Imagine you’re a woman. (If you’re a woman, please disregard this preliminary step.) We’ll call you Rachel. (If Rachel’s your real name, then here’s something else you needn’t imagine.)
Five years ago, you married your high school sweetheart. Last year you had a baby. You and your husband constantly talk about your future together. As a couple, you couldn’t be happier. You are comfortable in each other’s company. You sense when each other needs support, or space. Life is good.
Then one day you receive an email from your husband.
As you’d appreciate, wives are notoriously more expensive than mistresses. I really need to keep costs down right now. So, I’ll be replacing you with a mistress.
She doesn’t have your experience, but she has a degree in microelectronic engineering. She was on her school’s victorious tunnel ball team. She has a ventriloquist act that’s so good you can’t even see her lips move. AND she knows how to set up email accounts (which you know was always a problem for me).
I am sure you’ll understand. Thank you for your help in the past.
A flood of thoughts wash over you.
“How could he think it was OK to write this in an email?” Surely you deserve better.
“As you’d appreciate?” Why would you appreciate that wives are more expensive than mistresses?
“She doesn’t have your experience?” But then he rattles off the skills she has that clearly impress him.
You call your girlfriends and tell them what he has written. The reactions are the same. “An email? Seriously? He thought it was OK to end it with an email?”
You decide to call him. You tell him you’re disappointed that he at least didn’t have the courtesy to talk to you. You tell him you’re shocked since just last week he was talking about how good things were going to be for you both in the future. You ask him why he thought you’d appreciate that wives are notoriously expensive.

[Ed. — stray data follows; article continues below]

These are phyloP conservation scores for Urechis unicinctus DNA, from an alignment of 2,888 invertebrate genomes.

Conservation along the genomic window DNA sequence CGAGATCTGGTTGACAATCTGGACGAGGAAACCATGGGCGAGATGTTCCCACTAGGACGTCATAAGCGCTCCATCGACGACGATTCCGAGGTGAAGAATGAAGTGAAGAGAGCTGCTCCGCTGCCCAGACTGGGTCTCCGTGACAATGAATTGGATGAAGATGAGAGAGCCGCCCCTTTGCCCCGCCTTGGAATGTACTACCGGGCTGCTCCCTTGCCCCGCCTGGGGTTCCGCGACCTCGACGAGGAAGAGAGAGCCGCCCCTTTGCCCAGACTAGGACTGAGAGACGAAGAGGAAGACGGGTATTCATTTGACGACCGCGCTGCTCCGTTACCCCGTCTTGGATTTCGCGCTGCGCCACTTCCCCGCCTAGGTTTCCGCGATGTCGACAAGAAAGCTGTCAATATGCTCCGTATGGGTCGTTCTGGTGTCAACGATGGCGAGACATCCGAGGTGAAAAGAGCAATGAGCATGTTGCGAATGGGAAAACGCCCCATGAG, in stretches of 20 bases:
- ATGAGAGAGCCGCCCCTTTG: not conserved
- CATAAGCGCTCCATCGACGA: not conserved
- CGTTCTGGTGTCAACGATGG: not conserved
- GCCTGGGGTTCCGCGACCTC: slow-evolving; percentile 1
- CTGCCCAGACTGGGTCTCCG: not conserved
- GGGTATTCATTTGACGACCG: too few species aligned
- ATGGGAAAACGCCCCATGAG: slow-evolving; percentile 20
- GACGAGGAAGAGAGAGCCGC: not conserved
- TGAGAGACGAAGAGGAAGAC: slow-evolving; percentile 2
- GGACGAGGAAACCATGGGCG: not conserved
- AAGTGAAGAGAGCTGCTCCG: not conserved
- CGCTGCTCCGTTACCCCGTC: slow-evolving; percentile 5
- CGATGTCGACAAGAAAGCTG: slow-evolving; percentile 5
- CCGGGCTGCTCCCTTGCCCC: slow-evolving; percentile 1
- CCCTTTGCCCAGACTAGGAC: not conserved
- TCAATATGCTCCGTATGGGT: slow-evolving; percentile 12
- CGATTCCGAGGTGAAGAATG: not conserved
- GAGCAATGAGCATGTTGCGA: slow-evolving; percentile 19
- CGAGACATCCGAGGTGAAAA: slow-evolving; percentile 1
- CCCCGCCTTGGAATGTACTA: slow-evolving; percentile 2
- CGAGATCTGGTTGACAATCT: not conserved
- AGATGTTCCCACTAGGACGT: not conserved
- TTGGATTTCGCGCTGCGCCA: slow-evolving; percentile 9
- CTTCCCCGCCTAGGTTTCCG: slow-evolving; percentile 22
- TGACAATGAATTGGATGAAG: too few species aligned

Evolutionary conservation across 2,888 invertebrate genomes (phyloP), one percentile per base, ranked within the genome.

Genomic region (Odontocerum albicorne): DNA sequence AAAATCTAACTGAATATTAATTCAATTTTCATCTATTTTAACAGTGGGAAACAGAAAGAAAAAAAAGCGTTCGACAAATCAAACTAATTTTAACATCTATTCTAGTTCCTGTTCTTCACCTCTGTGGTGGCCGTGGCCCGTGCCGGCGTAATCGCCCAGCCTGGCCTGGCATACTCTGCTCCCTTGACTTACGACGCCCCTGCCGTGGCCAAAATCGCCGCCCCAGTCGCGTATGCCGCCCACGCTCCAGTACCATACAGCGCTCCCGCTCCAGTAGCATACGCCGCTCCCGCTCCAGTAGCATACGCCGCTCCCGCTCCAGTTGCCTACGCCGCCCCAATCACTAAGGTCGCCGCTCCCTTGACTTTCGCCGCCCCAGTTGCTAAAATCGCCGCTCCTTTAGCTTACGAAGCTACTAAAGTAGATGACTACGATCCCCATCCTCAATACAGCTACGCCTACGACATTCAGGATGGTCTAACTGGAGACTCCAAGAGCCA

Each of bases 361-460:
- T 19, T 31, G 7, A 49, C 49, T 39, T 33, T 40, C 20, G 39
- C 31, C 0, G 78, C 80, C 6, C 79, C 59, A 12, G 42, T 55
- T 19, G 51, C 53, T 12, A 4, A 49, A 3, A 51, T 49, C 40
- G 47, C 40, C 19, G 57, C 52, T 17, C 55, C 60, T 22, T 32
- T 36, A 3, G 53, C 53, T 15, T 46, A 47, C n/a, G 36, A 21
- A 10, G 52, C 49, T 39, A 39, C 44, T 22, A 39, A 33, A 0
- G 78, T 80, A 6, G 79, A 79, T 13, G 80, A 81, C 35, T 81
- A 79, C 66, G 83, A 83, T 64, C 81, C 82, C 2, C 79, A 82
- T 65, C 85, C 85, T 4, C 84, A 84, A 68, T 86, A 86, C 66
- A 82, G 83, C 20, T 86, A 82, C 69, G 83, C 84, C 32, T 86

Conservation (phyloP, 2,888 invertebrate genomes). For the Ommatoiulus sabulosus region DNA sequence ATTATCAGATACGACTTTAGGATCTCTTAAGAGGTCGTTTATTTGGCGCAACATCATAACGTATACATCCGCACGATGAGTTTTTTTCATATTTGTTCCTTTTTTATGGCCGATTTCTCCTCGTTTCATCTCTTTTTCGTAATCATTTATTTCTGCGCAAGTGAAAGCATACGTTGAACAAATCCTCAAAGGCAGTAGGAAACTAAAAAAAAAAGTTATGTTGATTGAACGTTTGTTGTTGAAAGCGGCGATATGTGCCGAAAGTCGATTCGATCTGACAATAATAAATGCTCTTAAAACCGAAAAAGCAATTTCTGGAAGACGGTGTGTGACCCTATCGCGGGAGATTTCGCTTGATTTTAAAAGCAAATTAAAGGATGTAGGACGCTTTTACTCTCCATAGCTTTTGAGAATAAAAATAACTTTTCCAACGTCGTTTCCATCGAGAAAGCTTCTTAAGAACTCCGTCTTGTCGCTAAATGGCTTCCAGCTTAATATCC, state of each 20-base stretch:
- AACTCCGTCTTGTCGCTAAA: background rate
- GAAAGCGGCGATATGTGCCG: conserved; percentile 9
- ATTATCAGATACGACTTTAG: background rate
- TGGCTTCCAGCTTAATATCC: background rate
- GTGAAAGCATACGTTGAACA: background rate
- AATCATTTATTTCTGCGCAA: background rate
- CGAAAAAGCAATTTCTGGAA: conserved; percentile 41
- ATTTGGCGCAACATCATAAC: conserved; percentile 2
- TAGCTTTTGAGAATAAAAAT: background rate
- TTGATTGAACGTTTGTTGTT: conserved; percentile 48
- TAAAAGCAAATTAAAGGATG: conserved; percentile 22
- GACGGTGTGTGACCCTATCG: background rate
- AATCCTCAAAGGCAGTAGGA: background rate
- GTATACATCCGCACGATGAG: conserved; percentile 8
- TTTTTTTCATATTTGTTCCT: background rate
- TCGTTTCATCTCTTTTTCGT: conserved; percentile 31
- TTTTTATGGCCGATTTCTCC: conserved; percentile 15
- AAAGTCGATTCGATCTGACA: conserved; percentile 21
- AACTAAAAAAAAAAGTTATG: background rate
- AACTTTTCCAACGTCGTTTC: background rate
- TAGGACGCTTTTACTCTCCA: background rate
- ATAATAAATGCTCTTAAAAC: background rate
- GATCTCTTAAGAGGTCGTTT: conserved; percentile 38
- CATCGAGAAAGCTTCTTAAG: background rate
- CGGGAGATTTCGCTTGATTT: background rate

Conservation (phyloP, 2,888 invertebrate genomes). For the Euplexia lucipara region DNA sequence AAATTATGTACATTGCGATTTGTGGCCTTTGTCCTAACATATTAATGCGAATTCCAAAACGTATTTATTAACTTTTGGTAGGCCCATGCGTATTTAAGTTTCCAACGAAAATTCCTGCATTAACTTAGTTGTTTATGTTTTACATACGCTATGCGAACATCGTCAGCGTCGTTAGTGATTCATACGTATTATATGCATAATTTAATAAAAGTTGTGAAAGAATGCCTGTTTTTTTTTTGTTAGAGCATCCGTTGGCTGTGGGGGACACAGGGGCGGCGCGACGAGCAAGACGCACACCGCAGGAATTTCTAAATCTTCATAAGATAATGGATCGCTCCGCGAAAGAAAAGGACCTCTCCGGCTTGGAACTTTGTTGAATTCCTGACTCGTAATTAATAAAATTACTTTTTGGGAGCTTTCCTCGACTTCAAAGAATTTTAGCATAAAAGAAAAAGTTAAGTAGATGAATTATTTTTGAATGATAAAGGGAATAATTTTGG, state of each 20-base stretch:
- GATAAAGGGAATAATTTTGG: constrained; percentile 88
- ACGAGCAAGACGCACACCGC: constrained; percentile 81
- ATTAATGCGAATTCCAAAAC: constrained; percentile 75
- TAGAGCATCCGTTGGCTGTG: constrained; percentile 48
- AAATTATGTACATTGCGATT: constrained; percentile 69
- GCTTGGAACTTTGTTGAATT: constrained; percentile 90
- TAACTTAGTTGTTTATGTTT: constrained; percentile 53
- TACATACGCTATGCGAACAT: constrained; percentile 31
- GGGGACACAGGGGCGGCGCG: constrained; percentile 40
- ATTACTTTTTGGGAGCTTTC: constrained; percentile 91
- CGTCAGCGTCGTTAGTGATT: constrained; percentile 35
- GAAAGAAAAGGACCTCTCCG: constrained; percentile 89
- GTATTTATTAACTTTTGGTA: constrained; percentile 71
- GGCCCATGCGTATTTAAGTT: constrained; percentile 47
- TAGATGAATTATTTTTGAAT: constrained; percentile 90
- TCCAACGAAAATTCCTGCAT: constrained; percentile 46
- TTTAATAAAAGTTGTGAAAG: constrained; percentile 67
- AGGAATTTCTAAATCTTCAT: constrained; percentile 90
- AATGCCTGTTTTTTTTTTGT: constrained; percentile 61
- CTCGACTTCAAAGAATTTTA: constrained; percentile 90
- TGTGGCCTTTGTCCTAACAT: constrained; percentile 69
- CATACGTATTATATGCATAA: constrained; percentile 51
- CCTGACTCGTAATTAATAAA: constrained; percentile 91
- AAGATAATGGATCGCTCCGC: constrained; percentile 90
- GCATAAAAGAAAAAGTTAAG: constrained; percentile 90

“I didn’t say that you’re expensive.” His volume rises.
“Not directly. You said that wives are notoriously expensive. And I happen to be a wife – or I was until yesterday.”
“I’m not getting into a he said, she said argument,” he argued.
“And why was it necessary to list all the skills my replacement possesses? Am I supposed to be impressed?”
“She’s very good.”
OK, so back to your true persona. As you read this, what are you thinking? Are you OK with Jake’s action? Has Rachel over-reacted?
If you think that Jake’s actions are an abhorrent way to end a marriage, would you think differently if it weren’t a marriage, but a business relationship he was terminating?
If you reckon there’s nothing wrong with using email to end a marriage, are there things that it’s not OK to communicate via email? Or text message?
If you think Rachel over-reacted to her husband ending their partnership by email, how would you rate her response if she’d been Jake’s business partner rather than life partner?
If you think you’d have reacted as Rachel did, would you react the same way if you received a similar email terminating a long-standing business relationship?
One of the things we learn in life is the importance of choosing the right thing to say. And then we must choose how to say it.
We must understand how our audience is feeling. We must understand how our message will be received. We must choose what words to use, what tone of voice, what medium.
Sometimes when we know that what we need to communicate should be done face to face, we chicken out. We don’t want to disappoint. We don’t want to get into a discussion. We don’t want a scene.
What’s increasingly happening today is that we’re writing things that should be said. We’re sending emails from office to office, when we should really get up and walk down the corridor.
We’re writing things that shouldn’t be written. We’re posting hurtful, hateful comments on social media.
And we’re not writing the things that should be written. We’re not taking the time to hand write a simple thank you.
It takes a little longer to be thoughtful. It takes courage to speak face to face. It takes respect to know the right way to say what needs to be said. Or written.